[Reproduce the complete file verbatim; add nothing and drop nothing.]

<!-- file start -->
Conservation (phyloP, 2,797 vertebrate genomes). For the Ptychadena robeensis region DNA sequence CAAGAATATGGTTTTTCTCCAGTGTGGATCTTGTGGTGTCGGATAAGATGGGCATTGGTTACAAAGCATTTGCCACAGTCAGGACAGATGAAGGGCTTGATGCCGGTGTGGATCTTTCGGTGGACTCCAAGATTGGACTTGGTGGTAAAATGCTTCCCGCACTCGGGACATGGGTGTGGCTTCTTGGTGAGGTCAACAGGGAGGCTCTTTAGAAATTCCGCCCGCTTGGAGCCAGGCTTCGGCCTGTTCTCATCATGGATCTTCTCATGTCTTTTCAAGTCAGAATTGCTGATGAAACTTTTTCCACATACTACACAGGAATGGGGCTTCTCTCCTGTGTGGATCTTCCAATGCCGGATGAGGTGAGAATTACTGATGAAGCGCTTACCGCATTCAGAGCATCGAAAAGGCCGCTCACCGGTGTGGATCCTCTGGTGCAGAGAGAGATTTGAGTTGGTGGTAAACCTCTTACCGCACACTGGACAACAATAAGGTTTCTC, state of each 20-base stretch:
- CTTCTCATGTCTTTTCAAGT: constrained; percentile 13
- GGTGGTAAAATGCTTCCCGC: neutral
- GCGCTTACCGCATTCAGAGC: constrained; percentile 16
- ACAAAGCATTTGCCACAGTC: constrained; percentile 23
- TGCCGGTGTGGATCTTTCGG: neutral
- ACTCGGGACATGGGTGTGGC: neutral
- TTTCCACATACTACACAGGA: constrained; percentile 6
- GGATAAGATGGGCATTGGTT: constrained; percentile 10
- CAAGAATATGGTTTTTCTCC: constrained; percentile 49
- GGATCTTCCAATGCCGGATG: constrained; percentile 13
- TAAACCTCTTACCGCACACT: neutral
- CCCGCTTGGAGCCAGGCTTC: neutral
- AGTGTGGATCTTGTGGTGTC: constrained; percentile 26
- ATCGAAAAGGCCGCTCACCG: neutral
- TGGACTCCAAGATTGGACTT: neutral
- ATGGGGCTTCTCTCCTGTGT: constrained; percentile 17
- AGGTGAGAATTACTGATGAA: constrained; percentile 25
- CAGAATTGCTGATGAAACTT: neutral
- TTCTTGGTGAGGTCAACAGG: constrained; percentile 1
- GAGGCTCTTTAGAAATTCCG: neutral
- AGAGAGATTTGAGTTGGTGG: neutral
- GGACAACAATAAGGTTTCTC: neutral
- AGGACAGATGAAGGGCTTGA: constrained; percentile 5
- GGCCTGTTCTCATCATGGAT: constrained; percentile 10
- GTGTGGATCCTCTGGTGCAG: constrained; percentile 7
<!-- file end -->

Conservation (phyloP, 2,797 vertebrate genomes). For the Ptychadena robeensis region DNA sequence CAAGAATATGGTTTTTCTCCAGTGTGGATCTTGTGGTGTCGGATAAGATGGGCATTGGTTACAAAGCATTTGCCACAGTCAGGACAGATGAAGGGCTTGATGCCGGTGTGGATCTTTCGGTGGACTCCAAGATTGGACTTGGTGGTAAAATGCTTCCCGCACTCGGGACATGGGTGTGGCTTCTTGGTGAGGTCAACAGGGAGGCTCTTTAGAAATTCCGCCCGCTTGGAGCCAGGCTTCGGCCTGTTCTCATCATGGATCTTCTCATGTCTTTTCAAGTCAGAATTGCTGATGAAACTTTTTCCACATACTACACAGGAATGGGGCTTCTCTCCTGTGTGGATCTTCCAATGCCGGATGAGGTGAGAATTACTGATGAAGCGCTTACCGCATTCAGAGCATCGAAAAGGCCGCTCACCGGTGTGGATCCTCTGGTGCAGAGAGAGATTTGAGTTGGTGGTAAACCTCTTACCGCACACTGGACAACAATAAGGTTTCTC, state of each 20-base stretch:
- CTTCTCATGTCTTTTCAAGT: constrained; percentile 13
- GGTGGTAAAATGCTTCCCGC: neutral
- GCGCTTACCGCATTCAGAGC: constrained; percentile 16
- ACAAAGCATTTGCCACAGTC: constrained; percentile 23
- TGCCGGTGTGGATCTTTCGG: neutral
- ACTCGGGACATGGGTGTGGC: neutral
- TTTCCACATACTACACAGGA: constrained; percentile 6
- GGATAAGATGGGCATTGGTT: constrained; percentile 10
- CAAGAATATGGTTTTTCTCC: constrained; percentile 49
- GGATCTTCCAATGCCGGATG: constrained; percentile 13
- TAAACCTCTTACCGCACACT: neutral
- CCCGCTTGGAGCCAGGCTTC: neutral
- AGTGTGGATCTTGTGGTGTC: constrained; percentile 26
- ATCGAAAAGGCCGCTCACCG: neutral
- TGGACTCCAAGATTGGACTT: neutral
- ATGGGGCTTCTCTCCTGTGT: constrained; percentile 17
- AGGTGAGAATTACTGATGAA: constrained; percentile 25
- CAGAATTGCTGATGAAACTT: neutral
- TTCTTGGTGAGGTCAACAGG: constrained; percentile 1
- GAGGCTCTTTAGAAATTCCG: neutral
- AGAGAGATTTGAGTTGGTGG: neutral
- GGACAACAATAAGGTTTCTC: neutral
- AGGACAGATGAAGGGCTTGA: constrained; percentile 5
- GGCCTGTTCTCATCATGGAT: constrained; percentile 10
- GTGTGGATCCTCTGGTGCAG: constrained; percentile 7